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UPDATED: February 21, 2010 NO. 8 FEBRUARY 25, 2010
Ballet Blooming
For more than half a century, China's national ballet troupe has dedicated itself to creating its own works

Growing in stature

Sylvia (XINHUA)

The success of The Red Detachment of Women not only meant the birth of a masterpiece, it also showed the direction of development for China's ballet, which was more important to the country's ballet circles, Zhao said. After its staging, Chinese ballet artists became more and more clear that, while continuing to interpret world tradition, creating new works inculcating Chinese cultural elements would be the principle animating their development. "Since then, creating Chinese own ballets has always been the mission of NBC," Zhao said.

Based on the experience of The Red Detachment of Women, NBC continued and are continuing to create excellent dance pieces marked by a strong Chinese style, such as Raise the Red Lantern (2001) and The Peony Pavilion (2008), another two classics, that helped the company and Chinese ballet win worldwide respect.

At the same time, the company has constantly expanded exchanges with the rest of the world. The earliest foreign trip of the company was in 1961, when Chinese dancers performed Swan Lake in Myanmar as cultural ambassadors. Since the 1980s, the company has started commercial performances in other countries, including the United States and Britain, where China's ballet has been warmly welcomed. In 2008 and 2009, the company was invited to perform at the Royal Ballet of Britain and the Paris Opera Ballet respectively, dream platforms for Chinese ballet dancers and proof that NBC has grown to be one of the world's most important companies.

These amazing achievements came about through strict training and the open management ideas of the company's leadership. In 1972, Zhao was forced to leave the stage because of a severe foot injury. But she never gave up her beloved dance career. In 1993, she was appointed president of NBC, which ushered in another stage in her life, as well as that of her company. "I could not dance, but I hoped I could help others to dance better," Zhao said.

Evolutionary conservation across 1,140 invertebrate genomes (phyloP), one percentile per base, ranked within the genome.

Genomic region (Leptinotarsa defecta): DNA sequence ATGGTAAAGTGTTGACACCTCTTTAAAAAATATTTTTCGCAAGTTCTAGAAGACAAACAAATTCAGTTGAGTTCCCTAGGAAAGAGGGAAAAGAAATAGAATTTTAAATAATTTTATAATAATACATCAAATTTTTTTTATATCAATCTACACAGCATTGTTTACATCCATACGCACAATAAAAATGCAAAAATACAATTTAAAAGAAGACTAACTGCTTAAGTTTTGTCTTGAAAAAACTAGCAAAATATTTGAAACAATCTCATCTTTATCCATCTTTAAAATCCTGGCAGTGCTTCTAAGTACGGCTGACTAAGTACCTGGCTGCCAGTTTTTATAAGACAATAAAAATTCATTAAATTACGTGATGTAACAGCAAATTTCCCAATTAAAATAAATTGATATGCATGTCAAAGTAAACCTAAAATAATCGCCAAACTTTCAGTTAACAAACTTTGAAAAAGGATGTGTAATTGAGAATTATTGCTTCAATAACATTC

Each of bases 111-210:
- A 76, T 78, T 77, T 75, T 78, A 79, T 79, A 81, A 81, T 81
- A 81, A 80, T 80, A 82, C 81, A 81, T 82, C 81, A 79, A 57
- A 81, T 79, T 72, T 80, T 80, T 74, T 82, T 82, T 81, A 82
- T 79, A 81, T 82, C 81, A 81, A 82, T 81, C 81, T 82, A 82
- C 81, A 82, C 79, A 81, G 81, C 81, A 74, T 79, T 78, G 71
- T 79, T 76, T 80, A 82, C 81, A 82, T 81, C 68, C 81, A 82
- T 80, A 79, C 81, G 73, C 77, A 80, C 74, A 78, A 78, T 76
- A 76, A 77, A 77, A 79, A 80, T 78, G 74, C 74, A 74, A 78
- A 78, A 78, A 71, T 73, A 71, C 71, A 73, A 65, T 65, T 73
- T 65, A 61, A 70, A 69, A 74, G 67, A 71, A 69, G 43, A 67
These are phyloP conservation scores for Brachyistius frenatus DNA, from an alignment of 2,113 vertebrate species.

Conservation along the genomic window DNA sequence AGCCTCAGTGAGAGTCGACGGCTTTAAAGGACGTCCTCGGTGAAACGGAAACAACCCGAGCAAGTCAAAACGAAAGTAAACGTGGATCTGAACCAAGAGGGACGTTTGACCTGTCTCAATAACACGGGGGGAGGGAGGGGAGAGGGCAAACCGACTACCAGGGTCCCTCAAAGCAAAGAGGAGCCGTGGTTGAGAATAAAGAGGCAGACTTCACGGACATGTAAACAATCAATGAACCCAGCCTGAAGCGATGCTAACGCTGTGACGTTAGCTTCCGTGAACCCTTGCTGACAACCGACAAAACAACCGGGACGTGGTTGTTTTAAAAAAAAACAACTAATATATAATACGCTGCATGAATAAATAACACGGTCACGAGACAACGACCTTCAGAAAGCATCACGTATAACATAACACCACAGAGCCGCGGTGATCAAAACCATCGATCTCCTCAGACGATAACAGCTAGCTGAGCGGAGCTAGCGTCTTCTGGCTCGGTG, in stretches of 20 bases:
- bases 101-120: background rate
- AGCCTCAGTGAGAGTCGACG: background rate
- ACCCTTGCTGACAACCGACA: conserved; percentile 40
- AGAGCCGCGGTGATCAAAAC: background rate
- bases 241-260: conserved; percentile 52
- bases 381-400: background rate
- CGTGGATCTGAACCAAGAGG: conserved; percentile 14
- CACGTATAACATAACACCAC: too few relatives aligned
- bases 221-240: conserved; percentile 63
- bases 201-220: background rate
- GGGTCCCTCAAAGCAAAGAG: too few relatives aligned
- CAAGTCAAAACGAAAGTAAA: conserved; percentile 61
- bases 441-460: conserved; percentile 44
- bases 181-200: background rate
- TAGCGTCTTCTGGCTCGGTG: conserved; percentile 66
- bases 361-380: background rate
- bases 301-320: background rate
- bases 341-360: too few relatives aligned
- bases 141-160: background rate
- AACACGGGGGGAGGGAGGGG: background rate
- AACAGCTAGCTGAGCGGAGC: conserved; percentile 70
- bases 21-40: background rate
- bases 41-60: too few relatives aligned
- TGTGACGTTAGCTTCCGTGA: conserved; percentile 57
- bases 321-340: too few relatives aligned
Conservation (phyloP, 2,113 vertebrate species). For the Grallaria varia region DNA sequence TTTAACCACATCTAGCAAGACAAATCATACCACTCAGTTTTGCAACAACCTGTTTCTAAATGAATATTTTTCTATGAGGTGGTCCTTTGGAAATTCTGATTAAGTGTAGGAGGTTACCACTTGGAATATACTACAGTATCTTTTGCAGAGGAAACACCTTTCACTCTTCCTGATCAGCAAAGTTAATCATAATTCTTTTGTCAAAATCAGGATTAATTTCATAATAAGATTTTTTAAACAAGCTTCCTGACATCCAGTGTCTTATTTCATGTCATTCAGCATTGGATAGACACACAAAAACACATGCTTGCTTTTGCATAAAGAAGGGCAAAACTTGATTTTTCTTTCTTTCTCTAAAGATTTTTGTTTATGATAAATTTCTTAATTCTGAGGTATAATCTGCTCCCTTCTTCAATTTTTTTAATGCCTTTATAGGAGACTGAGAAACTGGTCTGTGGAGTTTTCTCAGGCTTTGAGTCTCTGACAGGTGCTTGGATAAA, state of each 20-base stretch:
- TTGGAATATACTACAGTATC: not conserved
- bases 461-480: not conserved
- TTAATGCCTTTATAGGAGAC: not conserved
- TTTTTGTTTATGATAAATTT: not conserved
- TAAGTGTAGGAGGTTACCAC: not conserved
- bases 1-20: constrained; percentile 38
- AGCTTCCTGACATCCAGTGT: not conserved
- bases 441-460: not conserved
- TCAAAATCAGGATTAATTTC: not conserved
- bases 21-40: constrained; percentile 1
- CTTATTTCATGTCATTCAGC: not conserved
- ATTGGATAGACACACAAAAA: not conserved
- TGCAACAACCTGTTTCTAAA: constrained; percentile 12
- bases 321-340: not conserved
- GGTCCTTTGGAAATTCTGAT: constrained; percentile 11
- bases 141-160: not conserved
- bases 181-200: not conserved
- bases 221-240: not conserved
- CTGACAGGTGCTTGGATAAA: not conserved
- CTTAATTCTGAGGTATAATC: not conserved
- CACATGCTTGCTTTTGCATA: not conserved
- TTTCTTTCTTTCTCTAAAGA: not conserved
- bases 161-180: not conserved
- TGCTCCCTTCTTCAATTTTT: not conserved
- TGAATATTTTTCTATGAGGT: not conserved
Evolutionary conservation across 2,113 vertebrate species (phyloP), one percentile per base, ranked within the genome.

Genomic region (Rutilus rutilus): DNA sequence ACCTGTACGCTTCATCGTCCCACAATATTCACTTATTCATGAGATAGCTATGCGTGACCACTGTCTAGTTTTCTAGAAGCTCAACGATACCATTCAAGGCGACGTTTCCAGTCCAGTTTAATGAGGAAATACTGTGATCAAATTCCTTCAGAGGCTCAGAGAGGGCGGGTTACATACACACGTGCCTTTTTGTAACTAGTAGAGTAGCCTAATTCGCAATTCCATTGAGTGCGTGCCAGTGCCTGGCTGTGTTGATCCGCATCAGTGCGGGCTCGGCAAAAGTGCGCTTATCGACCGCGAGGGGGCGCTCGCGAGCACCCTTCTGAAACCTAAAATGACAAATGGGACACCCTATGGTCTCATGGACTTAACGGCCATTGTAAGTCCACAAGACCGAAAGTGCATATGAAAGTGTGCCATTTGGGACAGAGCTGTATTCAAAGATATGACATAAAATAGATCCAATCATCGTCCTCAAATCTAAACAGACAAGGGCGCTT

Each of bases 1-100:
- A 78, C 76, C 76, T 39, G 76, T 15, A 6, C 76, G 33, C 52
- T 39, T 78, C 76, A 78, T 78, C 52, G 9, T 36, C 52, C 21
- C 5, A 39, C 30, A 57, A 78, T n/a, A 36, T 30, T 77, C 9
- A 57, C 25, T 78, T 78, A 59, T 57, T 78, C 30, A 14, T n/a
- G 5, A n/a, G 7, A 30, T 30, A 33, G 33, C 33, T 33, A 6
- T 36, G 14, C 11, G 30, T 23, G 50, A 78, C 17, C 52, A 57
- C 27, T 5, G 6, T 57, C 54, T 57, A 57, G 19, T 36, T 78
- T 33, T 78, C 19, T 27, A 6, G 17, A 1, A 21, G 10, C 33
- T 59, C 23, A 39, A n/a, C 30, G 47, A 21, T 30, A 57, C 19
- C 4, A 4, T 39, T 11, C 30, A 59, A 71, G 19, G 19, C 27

To improve its performance level, the company carried out many reforms. Some of them were painful, Zhao said. Her first reform move was to try to maintain a young performing group. In the early 1990s, the average age of NBC dancers was 39, and the company had even been called "the oldest ballet company in the world." This greatly limited further development.

After the reform, the average age of the company's dancers is now held at around 20. But, at the same time, the company has helped dancers older than 35 find other career avenues. It has also employed a new payment system that follows market economy rules.

Strict, professional training has also helped to cultivate first-class dancers. Young dancers make rapid progress within two or three years after joining the company, and many of them have won gold, silver and bronze medals at major international competitions. The company is therefore seen as a base for rising stars.

The company has also continued introducing high-class and fresh foreign ballets of different genres to make the best use of its dancers. "We want to explore the potential of our dancers to see how far they can go," Zhao said. "In this way, we have found Chinese dancers can do whatever foreign dancers can."

"Sometimes, when we contacted foreign ballets or choreographers to introduce their works, they would often express doubts about our strength, saying 'it's impossible for Chinese dancers.' But when we invited them to visit China and view our performances, they were always deeply impressed," said Zhao.

John Neumeier, Art Director of the Hamburg Ballet of Germany, who recently brought his classic work The Lady of the Camellias to Beijing, was one of the witnesses of ballet's rapid development in China.

Zhao said that, in 1999, Neumeier and the German ballet performed in Beijing, but it had not been a very pleasant trip for Neumeier. Acoustics were not satisfying and Chinese audiences were not overly attentive.

"But this time, he was greatly impressed by the change in the audiences," Zhao said. Neumeier told her that he could feel the audiences were feeling the dance "in their hearts," which moved him greatly.

In similar communication with foreign artists and troupes, the overall performing strength of NBC improved rapidly and at the same time brought Chinese ballet to the world, Zhao said.

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